Mirvac has unveiled The Finery, a ground-breaking model for apartment living that marries inspired
architecture with a wilderness environment that will counter the urban heat island effect of the innercity.
Located in the fast growing inner-south suburb of Waterloo, The Finery uses intensive landscaping to
create an eco-system that promises to be several degrees cooler than the surrounding streets.
Mirvac’s Head of Residential, John Carfi, said the landscaping of the internal courtyard went well
beyond design and planning guidelines and was part of Mirvac’s pro-active approach to sustainability.
“The temperature in the city can often be several degrees hotter than the surrounding air temperature
due to the cumulative effect of road bitumen, paved streets, hard surface courtyards and nonreflective
buildings,” said Mr Carfi.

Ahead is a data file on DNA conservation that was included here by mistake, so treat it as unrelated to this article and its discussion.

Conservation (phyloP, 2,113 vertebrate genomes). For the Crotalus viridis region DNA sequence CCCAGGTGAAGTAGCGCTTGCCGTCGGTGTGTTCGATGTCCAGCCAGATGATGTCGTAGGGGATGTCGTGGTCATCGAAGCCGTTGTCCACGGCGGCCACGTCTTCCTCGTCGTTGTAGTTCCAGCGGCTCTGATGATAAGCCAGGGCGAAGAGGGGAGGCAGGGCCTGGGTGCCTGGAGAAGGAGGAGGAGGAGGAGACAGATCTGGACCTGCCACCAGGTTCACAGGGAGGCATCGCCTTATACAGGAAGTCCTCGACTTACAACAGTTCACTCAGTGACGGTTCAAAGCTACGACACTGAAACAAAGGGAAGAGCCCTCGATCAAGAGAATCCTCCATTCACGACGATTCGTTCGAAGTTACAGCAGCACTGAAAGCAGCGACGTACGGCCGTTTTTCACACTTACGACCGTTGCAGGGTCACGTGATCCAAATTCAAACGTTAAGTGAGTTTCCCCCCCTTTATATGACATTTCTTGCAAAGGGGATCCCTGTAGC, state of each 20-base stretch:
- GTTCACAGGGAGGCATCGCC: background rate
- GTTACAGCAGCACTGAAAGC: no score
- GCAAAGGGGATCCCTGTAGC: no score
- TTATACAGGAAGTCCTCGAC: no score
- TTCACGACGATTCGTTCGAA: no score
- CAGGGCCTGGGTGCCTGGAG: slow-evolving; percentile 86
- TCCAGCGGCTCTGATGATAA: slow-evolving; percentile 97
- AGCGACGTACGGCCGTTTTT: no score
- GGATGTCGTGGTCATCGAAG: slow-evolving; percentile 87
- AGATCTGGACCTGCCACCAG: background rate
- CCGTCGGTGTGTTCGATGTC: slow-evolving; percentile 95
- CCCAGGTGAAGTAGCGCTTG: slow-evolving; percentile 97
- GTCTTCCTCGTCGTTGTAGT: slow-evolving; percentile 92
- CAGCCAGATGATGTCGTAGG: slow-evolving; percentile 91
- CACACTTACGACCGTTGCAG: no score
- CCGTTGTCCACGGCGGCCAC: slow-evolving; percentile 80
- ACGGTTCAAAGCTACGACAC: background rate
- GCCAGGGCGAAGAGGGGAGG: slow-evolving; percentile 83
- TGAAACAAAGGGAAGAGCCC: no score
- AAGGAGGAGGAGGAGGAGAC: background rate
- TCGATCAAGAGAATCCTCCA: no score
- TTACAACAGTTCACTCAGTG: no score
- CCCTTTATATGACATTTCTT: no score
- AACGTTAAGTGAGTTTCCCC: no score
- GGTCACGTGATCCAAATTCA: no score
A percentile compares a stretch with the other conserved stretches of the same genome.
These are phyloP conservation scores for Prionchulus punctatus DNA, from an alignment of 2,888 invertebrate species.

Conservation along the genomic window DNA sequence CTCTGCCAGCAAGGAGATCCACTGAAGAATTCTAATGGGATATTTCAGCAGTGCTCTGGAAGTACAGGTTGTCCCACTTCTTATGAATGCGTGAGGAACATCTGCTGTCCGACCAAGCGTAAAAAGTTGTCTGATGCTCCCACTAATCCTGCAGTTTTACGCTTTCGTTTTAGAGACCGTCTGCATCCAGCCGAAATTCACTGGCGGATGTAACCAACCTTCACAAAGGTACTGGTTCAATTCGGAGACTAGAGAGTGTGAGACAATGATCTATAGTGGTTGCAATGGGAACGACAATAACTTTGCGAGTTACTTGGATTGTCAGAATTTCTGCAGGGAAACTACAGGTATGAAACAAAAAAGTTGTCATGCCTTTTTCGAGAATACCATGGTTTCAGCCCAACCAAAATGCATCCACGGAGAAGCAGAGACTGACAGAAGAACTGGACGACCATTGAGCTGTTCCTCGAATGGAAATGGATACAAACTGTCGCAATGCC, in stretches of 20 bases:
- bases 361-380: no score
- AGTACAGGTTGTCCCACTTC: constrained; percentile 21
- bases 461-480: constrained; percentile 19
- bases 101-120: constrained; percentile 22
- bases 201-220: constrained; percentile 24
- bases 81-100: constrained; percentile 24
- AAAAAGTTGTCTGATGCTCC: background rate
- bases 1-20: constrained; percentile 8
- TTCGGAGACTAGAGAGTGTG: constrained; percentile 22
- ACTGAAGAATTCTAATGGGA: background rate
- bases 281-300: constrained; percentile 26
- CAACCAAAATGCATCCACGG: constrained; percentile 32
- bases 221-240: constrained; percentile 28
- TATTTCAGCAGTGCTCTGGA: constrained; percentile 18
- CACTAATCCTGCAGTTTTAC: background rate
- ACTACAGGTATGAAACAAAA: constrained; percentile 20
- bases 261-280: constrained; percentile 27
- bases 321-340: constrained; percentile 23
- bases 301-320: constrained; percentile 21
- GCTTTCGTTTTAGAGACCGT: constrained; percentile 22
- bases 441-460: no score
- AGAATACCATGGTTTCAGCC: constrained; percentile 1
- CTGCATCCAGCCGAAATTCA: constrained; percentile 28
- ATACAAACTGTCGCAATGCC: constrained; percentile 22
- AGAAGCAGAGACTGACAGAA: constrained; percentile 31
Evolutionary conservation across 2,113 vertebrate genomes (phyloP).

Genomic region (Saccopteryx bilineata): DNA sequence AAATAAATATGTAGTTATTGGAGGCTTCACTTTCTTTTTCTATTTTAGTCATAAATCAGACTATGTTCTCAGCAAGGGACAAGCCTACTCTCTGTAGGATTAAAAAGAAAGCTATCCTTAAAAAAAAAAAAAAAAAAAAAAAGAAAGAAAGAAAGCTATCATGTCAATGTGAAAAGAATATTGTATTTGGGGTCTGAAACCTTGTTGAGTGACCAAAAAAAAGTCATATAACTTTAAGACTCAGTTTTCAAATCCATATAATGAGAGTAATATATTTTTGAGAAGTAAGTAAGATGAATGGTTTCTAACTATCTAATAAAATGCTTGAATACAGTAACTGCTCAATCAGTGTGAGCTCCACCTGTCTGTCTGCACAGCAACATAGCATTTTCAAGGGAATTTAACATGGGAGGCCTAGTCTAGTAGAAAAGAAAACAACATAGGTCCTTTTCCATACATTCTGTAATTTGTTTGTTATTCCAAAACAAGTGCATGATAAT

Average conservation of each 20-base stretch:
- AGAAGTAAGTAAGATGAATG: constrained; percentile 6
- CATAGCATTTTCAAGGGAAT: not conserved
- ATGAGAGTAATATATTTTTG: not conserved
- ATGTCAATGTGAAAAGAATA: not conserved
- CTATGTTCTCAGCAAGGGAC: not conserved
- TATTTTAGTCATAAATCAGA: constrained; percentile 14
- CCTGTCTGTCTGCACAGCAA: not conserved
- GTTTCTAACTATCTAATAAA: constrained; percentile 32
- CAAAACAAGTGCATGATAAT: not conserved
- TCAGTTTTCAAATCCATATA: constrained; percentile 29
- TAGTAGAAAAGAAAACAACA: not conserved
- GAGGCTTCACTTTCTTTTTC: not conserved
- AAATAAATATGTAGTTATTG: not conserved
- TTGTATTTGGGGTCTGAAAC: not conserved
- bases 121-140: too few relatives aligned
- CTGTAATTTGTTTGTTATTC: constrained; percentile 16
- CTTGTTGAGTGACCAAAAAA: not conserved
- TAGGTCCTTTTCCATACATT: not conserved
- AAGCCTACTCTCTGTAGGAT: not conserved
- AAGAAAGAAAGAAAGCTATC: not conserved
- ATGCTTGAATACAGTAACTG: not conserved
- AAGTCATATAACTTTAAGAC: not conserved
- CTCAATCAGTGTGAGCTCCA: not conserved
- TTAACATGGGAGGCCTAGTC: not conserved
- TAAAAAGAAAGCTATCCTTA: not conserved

“With The Finery, we are tackling this problem head-on by creating a meaningful green zone within
the development that will not only benefit our residents, but will ensure we are not creating another
temperature hot-spot that impacts upon the wider environment.
Rising from the former HPM factory site at 13-17 Lachlan Street, The Finery will offer more than 220
apartments and terrace homes, and is located just 3.5km from the Sydney CBD and airport and is a
short walk from Moore Park, Centennial Park and Surry Hills. It lies within the prized inner-South
Sydney growth corridor and will offer quick access to the future Sydney Metro rail line at Waterloo and
the proposed light rail.
The landscape design by ASPECT Studio Director Sacha Coles was developed in close collaboration
with the project architect, Mirvac’s Design Director, Julian Venning, to ensure a harmonious
integration of the built and natural environment.
“We have created many urban landscapes, but this project takes landscaping to a level that we have
not experienced in Sydney before,” said Mr Coles. “Internally, the development will be several
degrees cooler and it means we are not adding further to the urban heat island effect.
“The warming of cities is a problem and Sydney is no exception, but we are trying to tackle it block by
block, suburb by suburb, city by city; creating an urban green canopy that will absorb heat and
provide shade, building in some resilience.”